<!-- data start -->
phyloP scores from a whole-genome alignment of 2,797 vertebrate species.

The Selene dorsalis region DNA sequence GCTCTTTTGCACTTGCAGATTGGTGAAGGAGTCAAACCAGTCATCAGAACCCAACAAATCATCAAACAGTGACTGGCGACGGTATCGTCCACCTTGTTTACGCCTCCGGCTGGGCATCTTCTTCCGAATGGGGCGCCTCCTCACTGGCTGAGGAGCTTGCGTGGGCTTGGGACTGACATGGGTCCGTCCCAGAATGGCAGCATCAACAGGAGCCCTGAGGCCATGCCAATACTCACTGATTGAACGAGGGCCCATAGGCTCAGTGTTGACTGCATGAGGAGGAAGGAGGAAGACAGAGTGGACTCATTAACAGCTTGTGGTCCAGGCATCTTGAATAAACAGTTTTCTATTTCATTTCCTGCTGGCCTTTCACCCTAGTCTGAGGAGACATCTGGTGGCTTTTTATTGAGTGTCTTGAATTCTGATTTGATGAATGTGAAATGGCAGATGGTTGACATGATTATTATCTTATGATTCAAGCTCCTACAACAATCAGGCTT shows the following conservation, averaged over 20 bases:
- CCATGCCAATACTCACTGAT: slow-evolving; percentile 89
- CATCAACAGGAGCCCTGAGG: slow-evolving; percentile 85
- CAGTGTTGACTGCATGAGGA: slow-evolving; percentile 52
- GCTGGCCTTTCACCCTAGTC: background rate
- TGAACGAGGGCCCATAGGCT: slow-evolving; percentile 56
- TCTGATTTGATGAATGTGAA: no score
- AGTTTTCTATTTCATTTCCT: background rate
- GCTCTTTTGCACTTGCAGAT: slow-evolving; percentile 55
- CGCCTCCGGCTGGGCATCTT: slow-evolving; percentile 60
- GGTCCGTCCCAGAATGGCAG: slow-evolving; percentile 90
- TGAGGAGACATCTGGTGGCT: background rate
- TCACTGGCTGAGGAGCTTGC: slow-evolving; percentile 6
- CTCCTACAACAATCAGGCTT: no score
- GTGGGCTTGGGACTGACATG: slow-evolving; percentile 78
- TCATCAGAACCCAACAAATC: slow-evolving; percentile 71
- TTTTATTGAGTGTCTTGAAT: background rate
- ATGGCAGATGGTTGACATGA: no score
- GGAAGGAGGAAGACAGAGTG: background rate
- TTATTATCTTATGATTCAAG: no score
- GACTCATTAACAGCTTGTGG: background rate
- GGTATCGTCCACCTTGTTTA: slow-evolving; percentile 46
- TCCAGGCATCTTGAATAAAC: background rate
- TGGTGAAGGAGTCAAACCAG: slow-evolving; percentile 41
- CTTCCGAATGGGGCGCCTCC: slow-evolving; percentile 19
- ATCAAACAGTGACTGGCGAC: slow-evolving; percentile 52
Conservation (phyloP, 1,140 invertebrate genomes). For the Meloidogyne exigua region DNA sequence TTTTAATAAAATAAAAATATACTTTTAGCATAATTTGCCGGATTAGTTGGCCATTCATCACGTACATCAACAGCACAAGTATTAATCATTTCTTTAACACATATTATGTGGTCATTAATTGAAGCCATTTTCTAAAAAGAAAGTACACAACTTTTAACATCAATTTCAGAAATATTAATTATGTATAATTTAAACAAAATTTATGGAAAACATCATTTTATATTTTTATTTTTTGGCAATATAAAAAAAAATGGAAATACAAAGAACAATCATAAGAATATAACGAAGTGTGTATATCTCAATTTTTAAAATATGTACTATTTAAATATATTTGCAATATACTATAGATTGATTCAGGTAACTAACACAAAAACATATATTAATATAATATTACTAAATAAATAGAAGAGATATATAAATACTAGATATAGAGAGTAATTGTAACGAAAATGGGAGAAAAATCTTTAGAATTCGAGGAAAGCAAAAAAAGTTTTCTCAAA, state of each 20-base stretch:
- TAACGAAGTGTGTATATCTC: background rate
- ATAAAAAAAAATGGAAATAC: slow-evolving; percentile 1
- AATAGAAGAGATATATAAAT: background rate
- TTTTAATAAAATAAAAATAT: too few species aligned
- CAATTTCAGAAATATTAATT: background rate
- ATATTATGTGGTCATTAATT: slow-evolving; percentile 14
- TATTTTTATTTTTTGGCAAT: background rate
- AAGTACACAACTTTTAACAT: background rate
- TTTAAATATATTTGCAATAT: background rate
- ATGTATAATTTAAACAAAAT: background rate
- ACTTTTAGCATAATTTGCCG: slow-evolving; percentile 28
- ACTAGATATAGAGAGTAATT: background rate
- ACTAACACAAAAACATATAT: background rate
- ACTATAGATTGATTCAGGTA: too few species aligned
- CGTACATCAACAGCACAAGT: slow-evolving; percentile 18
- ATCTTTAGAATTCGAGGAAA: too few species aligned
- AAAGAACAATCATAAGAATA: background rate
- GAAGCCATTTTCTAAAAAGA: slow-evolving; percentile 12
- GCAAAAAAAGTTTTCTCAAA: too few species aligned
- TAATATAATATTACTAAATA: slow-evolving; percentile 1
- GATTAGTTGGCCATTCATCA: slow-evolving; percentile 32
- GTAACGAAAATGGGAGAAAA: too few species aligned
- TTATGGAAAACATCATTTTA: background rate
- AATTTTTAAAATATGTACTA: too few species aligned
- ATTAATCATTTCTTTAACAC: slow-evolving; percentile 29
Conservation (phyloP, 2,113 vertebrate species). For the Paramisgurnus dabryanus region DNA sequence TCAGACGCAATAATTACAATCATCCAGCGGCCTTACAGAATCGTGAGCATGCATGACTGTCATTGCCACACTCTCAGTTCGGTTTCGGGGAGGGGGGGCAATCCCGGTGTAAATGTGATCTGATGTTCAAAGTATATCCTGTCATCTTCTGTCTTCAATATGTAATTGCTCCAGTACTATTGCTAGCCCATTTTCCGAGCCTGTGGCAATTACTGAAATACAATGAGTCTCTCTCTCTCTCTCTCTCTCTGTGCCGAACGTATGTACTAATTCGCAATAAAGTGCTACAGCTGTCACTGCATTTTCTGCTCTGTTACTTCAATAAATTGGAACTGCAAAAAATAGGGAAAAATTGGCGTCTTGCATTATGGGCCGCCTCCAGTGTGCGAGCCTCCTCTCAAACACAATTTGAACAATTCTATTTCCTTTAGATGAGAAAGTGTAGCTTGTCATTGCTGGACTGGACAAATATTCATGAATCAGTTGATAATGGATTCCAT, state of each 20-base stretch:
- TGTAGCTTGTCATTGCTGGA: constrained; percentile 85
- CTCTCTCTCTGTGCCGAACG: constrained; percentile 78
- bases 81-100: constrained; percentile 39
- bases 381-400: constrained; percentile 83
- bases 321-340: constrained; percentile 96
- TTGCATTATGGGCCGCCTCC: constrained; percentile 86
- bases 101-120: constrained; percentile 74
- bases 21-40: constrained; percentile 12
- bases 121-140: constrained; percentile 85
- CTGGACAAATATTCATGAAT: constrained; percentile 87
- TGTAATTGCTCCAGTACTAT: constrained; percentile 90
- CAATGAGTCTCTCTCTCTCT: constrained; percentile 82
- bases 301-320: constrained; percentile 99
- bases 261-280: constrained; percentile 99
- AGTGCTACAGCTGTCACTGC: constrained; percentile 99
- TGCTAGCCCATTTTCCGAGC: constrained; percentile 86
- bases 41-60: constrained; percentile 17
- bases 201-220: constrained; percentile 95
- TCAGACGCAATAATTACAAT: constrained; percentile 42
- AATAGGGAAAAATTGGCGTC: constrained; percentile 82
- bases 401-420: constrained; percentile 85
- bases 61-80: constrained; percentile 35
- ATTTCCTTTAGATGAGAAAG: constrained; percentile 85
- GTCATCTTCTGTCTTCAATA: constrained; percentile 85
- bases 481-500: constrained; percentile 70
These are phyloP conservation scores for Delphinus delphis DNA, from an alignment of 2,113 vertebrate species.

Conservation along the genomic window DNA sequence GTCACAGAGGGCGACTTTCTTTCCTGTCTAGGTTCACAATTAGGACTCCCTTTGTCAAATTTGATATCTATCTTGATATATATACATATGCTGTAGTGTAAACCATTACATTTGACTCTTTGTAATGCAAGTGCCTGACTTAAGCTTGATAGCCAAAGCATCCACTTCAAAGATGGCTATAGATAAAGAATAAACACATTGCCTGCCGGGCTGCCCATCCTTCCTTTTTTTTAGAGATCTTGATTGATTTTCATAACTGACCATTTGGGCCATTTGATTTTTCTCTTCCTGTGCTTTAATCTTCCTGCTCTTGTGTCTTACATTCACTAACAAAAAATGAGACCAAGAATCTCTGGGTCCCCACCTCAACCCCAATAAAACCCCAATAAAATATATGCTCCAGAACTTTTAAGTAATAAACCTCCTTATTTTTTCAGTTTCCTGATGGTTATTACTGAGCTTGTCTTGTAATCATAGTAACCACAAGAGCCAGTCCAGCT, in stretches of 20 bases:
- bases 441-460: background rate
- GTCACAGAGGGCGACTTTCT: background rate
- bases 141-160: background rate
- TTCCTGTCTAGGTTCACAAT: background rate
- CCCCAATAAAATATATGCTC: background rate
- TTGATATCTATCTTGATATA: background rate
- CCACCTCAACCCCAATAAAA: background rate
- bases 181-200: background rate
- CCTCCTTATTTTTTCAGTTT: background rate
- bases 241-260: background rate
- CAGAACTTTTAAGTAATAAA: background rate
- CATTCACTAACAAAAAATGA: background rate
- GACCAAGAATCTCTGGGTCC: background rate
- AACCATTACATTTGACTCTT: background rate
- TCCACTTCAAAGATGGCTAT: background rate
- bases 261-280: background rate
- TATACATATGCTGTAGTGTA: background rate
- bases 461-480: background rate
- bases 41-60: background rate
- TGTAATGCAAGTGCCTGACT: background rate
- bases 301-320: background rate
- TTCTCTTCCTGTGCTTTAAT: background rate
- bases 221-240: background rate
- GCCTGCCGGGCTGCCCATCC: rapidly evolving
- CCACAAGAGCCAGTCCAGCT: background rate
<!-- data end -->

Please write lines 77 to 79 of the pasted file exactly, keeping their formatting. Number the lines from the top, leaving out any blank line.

- ATTTCCTTTAGATGAGAAAG: constrained; percentile 85
- GTCATCTTCTGTCTTCAATA: constrained; percentile 85
- bases 481-500: constrained; percentile 70